It even ranks above creating an emergency fund or starting to pay down debt.


When it comes to personal finance tips, there's a lot of advice out there. A good chunk of it is common sense—don't spend all your money at coffeeshops and bars, try to live within your means, save where possible, splurge only when you can afford it, etc.—but some of the finer points of responsibly enjoying financial responsibility and working toward various financial goals, like the difference between a rainy day fund and an emergency fund (and why both are important), can easily get lost.

Building an emergency fund is a big talking point for personal finance: The emergency fund is the financial cushion that can keep you afloat if you lose your job, are in an accident, or are otherwise unable to work for an extended period of time (if you were laid off during the coronavirus pandemic, for example). Emergency funds are typically rather large—the standard recommendation is to save three to six months of expenses—and often overshadow their smaller counterpart: rainy day funds.

An emergency fund is intended to cover standard living expenses; a rainy day fund is for surprise emergencies, like a pipe bursting in your kitchen, a pet suddenly getting sick, or your car breaking down. An emergency fund keeps you afloat during extended periods of financial difficulty, and a rainy day fund gets you through a short crisis or one-time incident without going into debt—and as such it should be everyone's first priority once they start supporting themselves and making money. Even if you can't save enough money for a real emergency fund, having a small amount of money tucked away is better than nothing.

"I very strongly believe that the rainy day fund or the financial safety net, the one that we would say is equivalent to one month's worth of expenses, is going to take priority, even over paying off the high interest rate debt," says Lauren Anastasio, CFP at personal finance company SoFi.

Putting away any cash savings may feel unglamorous or impossible, especially for those facing high-interest debt, but it needs to be prioritized. It may seem counterintuitive, but reducing debt payments enough to make tucking away one month's worth of expenses possible can actually make it easier to stay out of debt in the future.

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What often happens, Anastasio says, is that people will work hard for months to pay off high-interest debt (think credit card debt or a high-interest personal loan), choosing to put money toward reducing that debt instead of into savings. They pay off the debt, and—as it tends to do—life happens, and their car breaks down or they have an unexpected medical bill. Without any kind of savings to fall back on, these people may have to pay to fix the emergency with a credit card and fall back into debt, undoing all their hard work in one fell swoop.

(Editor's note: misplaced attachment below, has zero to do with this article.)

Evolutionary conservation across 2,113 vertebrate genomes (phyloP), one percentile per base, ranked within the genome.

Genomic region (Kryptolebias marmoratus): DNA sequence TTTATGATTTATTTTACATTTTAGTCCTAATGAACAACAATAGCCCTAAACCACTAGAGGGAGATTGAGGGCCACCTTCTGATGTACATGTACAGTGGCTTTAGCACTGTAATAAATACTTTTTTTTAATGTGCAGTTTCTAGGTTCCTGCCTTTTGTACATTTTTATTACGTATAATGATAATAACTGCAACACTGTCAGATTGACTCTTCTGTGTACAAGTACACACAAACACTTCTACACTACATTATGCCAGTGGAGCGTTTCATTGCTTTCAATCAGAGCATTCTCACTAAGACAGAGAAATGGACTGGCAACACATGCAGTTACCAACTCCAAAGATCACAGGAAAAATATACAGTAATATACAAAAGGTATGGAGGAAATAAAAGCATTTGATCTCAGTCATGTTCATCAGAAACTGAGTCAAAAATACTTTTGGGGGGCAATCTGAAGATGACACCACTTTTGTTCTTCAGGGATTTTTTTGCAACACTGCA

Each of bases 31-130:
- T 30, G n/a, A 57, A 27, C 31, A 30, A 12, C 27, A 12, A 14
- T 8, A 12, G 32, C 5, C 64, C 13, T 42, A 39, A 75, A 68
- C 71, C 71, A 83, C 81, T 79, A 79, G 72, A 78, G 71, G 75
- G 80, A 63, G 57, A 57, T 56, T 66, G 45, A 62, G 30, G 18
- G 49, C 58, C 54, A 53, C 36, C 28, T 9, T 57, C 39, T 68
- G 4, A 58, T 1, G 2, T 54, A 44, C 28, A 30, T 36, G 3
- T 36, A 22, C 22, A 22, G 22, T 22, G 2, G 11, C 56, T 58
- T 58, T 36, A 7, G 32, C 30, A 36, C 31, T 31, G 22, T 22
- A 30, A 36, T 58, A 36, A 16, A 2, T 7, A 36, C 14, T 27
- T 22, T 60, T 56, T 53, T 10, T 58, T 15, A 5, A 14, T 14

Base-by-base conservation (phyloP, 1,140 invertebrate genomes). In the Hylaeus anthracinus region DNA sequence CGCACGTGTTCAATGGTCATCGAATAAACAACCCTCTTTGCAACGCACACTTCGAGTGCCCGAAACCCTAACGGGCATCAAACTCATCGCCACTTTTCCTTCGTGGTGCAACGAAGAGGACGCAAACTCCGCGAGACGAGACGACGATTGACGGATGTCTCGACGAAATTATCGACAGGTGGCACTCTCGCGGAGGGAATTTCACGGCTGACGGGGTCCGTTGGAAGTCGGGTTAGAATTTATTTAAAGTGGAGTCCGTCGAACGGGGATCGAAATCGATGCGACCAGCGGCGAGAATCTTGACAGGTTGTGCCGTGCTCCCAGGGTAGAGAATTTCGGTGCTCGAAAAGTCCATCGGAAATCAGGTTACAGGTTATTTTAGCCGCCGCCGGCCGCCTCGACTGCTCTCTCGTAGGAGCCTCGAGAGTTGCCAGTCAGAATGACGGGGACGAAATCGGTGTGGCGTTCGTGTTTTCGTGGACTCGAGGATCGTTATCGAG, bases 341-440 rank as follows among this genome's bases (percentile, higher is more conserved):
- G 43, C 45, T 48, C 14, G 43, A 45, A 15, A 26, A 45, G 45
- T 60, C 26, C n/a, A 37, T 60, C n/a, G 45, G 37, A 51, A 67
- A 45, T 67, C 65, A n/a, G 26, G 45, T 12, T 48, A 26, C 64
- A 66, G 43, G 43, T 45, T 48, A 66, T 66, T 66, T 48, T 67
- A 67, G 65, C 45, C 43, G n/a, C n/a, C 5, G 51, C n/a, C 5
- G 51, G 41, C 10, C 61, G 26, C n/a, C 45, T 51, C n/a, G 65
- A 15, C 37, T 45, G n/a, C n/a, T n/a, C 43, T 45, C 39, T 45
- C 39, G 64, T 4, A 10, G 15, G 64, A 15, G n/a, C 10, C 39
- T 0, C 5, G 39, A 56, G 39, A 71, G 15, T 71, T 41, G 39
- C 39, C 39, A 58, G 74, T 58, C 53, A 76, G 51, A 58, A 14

"They're devastated because they've worked for so long to try to pay [debt] down, and the cycle just started all over again," Anastasio says. "So making sure that that fund is there is really one of the things that helps ensure their success in their efforts to pay down that high interest rate debt."

That rainy day fund doesn't have to be much—again, any savings is better than no savings—but tucking away just a small sum of cash before focusing on paying down high-interest debt can mean the difference between staying out of high-interest debt and falling back into it when catastrophe strikes.

Prioritizing financial moves can be tricky, but Anastasio's advice is to establish a small rainy day fund, then pay down high-interest debt, then decide between saving for retirement, building an emergency fund, or tackling another financial goal. Everyone's financial situation is different, but for the vast majority of people, the rainy day fund should be a priority.

"Having it there is going to make it so much more likely that [you're] able to accomplish other goals," Anastasio says.